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I don't think your ISP has anything to do with it. Have you tried reinstalling the drivers? Here is a link to Intel's site where you can find the drivers. I know you said you think it is an issue with the drivers, but it is not intrusive or difficult to re-install the drivers to troubleshoot it. Did this start happening after a specific change in hardware ...


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Well, what your ISP is saying is "Don't share your internet connection, we want to sell you one each". 2 Media converters for fibre seems odd - the topology most fibre ISPs (in singapore) use is an ONT (which will take one fibre input, and will let you use one of its ports to connect to your gear) to a consumer router to everything else. Even if it was a ...


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In case anyone is here looking for the solution to the same problem, I found someone who seems to know what they're talking about giving you a fairly easy to understand rundown of what settings you need. One thing they haven't mentioned, probably because it should be pretty obvious (though it wasn't necessarily to me) is that the router should be in wireless ...


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The Main Steps for connecting wireless router to switch -->Plug one end of the first Ethernet cable into one of the free ports on the router. -->Plug the other end of the first Ethernet cable into Port 1 on the Ethernet switch. Plug one end of the second Ethernet cable into one of the free ports on the Ethernet switch. -->Plug the other end of the second ...


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I assume other wireless devices are able to connect to the router and the internet. Is it possible that you have MAC filtering enabled on the router? Have you looked at your router log to see if the device is trying to connect and if so what the result is?


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I would say that it is highly unlikely that, for a device drawing up to 1.5A at 12V, an AC adapter capable of delivering only 0.6A at 9V would be sufficient. Based on the numbers you gave, the WDS-3600 needs up to 1.5A × 12V = 18W of power. The AC adapter you got with it can deliver a maximum of 0.6A × 9V = 5.4W, or about one third of what the router is ...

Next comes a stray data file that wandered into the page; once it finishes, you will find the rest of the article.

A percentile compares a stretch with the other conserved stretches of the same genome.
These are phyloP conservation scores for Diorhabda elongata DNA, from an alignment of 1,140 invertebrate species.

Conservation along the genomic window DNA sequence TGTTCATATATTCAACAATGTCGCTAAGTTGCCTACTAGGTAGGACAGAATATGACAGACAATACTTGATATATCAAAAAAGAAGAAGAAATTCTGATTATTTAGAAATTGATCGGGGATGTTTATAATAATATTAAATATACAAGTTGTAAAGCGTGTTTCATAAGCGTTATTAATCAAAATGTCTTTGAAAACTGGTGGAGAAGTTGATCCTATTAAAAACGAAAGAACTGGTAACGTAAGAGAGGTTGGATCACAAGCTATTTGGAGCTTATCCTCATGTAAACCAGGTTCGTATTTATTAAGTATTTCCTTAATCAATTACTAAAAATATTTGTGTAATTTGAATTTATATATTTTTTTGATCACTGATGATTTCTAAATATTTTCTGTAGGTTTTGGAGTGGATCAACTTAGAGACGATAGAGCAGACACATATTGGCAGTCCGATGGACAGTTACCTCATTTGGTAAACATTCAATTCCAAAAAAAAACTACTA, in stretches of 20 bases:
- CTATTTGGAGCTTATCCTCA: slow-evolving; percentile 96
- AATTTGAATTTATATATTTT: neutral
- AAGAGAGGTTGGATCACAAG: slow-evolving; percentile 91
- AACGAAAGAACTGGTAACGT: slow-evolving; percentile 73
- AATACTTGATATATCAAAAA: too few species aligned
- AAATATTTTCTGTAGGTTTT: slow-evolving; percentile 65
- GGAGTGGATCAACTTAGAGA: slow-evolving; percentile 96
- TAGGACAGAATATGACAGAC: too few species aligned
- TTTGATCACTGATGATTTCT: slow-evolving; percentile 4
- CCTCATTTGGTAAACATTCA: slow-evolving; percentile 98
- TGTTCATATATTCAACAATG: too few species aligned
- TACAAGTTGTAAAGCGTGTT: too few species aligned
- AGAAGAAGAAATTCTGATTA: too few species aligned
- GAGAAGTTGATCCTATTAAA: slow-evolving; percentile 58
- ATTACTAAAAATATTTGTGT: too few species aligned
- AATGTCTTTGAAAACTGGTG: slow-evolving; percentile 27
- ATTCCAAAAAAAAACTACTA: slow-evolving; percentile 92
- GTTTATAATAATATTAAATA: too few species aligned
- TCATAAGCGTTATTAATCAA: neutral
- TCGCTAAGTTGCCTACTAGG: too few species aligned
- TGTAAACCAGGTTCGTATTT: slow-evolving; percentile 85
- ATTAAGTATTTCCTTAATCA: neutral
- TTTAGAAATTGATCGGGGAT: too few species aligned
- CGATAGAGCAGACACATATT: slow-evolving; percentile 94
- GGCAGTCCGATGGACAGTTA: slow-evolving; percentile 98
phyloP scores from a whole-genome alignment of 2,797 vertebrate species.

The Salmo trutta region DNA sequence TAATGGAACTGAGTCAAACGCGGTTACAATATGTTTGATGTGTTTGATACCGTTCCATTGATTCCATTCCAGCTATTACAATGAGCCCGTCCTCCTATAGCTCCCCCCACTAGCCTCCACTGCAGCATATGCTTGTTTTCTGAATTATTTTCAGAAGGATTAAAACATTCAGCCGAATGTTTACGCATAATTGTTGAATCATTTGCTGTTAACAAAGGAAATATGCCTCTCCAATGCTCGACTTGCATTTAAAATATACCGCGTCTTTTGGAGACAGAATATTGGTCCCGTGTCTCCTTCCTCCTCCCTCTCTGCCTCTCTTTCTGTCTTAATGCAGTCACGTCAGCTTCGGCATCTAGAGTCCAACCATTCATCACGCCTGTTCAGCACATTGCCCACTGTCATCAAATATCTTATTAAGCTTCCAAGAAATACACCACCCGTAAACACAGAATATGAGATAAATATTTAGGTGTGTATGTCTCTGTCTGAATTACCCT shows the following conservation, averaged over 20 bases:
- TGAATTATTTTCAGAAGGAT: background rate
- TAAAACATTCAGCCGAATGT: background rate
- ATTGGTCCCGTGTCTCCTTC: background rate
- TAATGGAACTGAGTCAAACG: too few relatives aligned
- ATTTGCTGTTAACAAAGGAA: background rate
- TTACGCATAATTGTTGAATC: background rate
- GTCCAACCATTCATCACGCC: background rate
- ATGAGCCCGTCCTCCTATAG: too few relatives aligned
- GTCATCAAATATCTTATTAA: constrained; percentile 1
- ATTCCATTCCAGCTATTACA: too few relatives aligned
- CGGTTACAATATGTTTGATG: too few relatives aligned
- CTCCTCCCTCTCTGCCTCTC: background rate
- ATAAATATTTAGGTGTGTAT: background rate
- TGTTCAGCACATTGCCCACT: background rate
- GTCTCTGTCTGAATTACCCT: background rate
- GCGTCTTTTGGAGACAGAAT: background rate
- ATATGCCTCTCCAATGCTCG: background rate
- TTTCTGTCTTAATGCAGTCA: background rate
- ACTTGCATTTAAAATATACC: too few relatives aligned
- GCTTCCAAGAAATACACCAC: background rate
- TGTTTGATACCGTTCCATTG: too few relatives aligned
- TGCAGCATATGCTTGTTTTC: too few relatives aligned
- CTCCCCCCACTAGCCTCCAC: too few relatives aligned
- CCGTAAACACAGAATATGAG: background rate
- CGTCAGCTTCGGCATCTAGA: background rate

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I would say yes, use different SSID's to differentiate. You don't want your own system to bounce between bands. Plus if you are like me and have an access point, you will have nothing but headaches trying to diagnose issues when they arise. I have found that the primary router output and access point interfere between bands if I don't isolate 2.5GHz and ...


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Print this answer for reference. Ensure you have the basics down by starting over and double checking the hardware part: Disconnect all power and ethernet cables from all network related devices for a clean start. Power on the modem and check the LEDs to make sure that it has booted and is not updating. Reset your router using the 30-30-30 approach so you ...


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Here is an easy fix...sounds lame but i did it this way So i have 4 devices 2 android 1 ios and 1 windows laptop Wifi network was available on only one android and it showed "no internet access" on other devices.. now do this 1- disconnect the device that has wifi access 2- turn off wifi on all other devices 3- restart the router 4- thats it you have wifi ...


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A solid orange light means you are not getting proper connection from your internet. so you need to follow these steps. make sure your router is properly connected to the modem. Powercycle your router and modem and wait for 1 minute. Now open your router setup page by typing the router ip address and go to WAN settings. Now in the dns zone type the ip ...


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My experience is that you should not give the different bands the same SSIDs unless you have two dual band routers and set each router with one particular channel for each band with the same name. Example below: router 1: 2.4ghz TwoFourG set to channel 1 5.0ghz FiveOh set to channel auto *if in complex put next to end of home and ...



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